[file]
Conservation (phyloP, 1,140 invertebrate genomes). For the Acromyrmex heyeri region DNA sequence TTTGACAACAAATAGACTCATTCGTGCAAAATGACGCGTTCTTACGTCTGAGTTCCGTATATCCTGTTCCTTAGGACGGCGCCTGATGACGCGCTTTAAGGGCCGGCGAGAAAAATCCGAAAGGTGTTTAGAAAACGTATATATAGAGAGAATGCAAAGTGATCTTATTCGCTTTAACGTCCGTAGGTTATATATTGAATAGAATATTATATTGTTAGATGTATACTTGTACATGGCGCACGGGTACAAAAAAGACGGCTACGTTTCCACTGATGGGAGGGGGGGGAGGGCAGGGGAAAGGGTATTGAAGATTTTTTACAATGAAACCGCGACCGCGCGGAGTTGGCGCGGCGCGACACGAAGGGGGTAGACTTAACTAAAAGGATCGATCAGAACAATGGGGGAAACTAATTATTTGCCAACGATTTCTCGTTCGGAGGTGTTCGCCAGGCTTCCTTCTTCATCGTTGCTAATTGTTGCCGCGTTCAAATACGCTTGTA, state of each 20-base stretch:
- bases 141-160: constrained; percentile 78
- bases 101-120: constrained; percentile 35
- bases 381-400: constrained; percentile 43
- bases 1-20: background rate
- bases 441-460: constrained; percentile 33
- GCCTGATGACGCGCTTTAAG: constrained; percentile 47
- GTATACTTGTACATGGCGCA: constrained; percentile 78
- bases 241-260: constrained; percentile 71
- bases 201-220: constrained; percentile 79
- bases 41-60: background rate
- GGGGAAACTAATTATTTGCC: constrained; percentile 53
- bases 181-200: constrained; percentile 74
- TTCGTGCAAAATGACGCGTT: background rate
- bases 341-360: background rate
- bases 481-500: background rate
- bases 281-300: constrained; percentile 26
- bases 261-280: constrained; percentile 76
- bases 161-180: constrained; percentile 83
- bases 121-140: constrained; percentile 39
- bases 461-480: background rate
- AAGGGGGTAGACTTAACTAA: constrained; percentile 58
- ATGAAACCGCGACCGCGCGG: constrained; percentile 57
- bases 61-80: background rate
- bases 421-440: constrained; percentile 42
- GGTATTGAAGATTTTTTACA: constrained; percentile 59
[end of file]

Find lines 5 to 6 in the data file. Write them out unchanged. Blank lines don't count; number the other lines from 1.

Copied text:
- bases 1-20: background rate
- bases 441-460: constrained; percentile 33